The application of the Hippocratic Oath to capital punishment is problematic and inappropriate on at least two significant grounds. The Hippocratic Oath has metastasized into scores of variants that are contradictory concerning life ending procedures. Secondly, capital punishment being a process of law is outside the scope of the Hippocratic Oath.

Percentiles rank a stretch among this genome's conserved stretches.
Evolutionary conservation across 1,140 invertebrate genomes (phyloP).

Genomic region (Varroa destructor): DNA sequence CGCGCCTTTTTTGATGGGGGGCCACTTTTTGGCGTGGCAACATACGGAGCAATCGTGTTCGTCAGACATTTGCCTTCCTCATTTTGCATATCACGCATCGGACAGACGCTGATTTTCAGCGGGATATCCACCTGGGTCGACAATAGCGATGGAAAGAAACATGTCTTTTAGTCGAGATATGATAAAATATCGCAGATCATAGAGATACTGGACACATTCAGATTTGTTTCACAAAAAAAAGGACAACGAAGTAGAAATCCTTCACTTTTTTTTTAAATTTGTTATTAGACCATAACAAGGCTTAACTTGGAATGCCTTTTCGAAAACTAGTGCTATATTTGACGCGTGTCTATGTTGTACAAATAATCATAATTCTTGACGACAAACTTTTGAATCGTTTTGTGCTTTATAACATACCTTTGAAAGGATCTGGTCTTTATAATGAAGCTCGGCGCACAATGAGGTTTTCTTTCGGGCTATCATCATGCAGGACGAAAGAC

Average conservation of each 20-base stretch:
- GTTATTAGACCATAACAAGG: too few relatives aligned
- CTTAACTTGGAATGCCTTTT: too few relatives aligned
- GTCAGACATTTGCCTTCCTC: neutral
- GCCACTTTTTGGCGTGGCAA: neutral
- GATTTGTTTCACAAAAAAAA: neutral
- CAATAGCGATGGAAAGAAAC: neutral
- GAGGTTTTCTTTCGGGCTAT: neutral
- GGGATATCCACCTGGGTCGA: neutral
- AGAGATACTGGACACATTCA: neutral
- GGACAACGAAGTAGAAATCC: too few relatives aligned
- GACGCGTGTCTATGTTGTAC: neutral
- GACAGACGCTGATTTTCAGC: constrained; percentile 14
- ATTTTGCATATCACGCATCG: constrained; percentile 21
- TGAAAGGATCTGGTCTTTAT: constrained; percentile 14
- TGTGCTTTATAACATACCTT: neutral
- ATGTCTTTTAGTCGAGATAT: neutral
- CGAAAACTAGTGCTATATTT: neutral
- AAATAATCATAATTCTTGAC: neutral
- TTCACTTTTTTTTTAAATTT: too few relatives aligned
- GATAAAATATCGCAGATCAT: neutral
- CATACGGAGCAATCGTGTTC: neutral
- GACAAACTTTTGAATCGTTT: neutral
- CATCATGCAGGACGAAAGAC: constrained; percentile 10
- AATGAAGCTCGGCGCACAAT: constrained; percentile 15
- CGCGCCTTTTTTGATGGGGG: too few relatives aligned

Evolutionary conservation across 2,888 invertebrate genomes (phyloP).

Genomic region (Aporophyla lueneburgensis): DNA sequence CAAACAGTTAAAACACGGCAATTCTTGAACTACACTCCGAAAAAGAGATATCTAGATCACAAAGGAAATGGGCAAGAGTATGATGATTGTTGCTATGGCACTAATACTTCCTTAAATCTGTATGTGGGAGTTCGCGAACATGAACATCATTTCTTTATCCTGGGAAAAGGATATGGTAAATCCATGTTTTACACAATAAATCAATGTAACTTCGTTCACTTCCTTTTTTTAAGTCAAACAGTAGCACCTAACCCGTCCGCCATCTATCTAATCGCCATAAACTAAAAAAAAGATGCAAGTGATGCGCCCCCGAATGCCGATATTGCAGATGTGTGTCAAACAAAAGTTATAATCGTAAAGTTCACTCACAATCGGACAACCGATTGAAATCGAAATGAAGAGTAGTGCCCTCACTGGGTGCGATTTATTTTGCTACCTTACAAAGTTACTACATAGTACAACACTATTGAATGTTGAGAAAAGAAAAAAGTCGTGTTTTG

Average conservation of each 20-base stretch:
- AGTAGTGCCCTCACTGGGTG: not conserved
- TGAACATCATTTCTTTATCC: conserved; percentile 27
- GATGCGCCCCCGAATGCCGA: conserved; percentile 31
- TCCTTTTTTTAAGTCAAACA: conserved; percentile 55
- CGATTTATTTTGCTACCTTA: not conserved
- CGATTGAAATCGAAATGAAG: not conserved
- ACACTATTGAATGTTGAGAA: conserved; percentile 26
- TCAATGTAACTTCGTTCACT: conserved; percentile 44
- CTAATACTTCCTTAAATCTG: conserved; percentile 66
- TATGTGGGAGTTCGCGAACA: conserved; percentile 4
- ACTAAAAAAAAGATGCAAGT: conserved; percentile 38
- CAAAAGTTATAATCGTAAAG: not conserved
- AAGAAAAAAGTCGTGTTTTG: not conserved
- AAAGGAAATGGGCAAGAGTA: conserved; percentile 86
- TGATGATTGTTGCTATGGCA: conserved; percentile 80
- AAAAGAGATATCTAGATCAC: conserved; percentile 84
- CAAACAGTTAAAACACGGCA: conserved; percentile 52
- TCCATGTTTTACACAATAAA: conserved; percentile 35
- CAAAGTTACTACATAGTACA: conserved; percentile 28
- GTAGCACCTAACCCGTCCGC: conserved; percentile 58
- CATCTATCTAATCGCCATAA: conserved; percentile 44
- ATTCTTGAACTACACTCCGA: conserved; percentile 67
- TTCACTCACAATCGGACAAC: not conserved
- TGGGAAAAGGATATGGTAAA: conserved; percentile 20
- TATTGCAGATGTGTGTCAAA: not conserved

As is historically recorded, the Oath is mutable to such an extent that, at present, there is a proverbial Tower of Babel number of variants pledged across the medical landscape. The incorporation of fluctuating politics, morality, and technological capability generates the multiplicity of Oaths that we see today. In so doing, the eventuality of having contradictory Hippocratic Oaths addressing the two capital punishment alternatives is inevitable. Since no extant, historical, or devisable Hippocratic Oath representing the consensus of the medical community can be comprehensive, absolute, applicable, and infallible, or more succinctly, universally agreed upon, Hippocratic Oaths are then relative. This makes the fundamental decidability of whether capital punishment is ethical or not becomes indeterminate. Bottom line? For the medical profession to involve themselves in executions is neither right nor wrong, regardless of the Oath in question. This unresolvable ambiguity nullifies any attempt to use an ethical argument as the basis of refusing involvement in lethal injection if contrary to any particular Hippocratic Oath. There is no fundamental conflict for a doctor to perform an execution by lethal injection.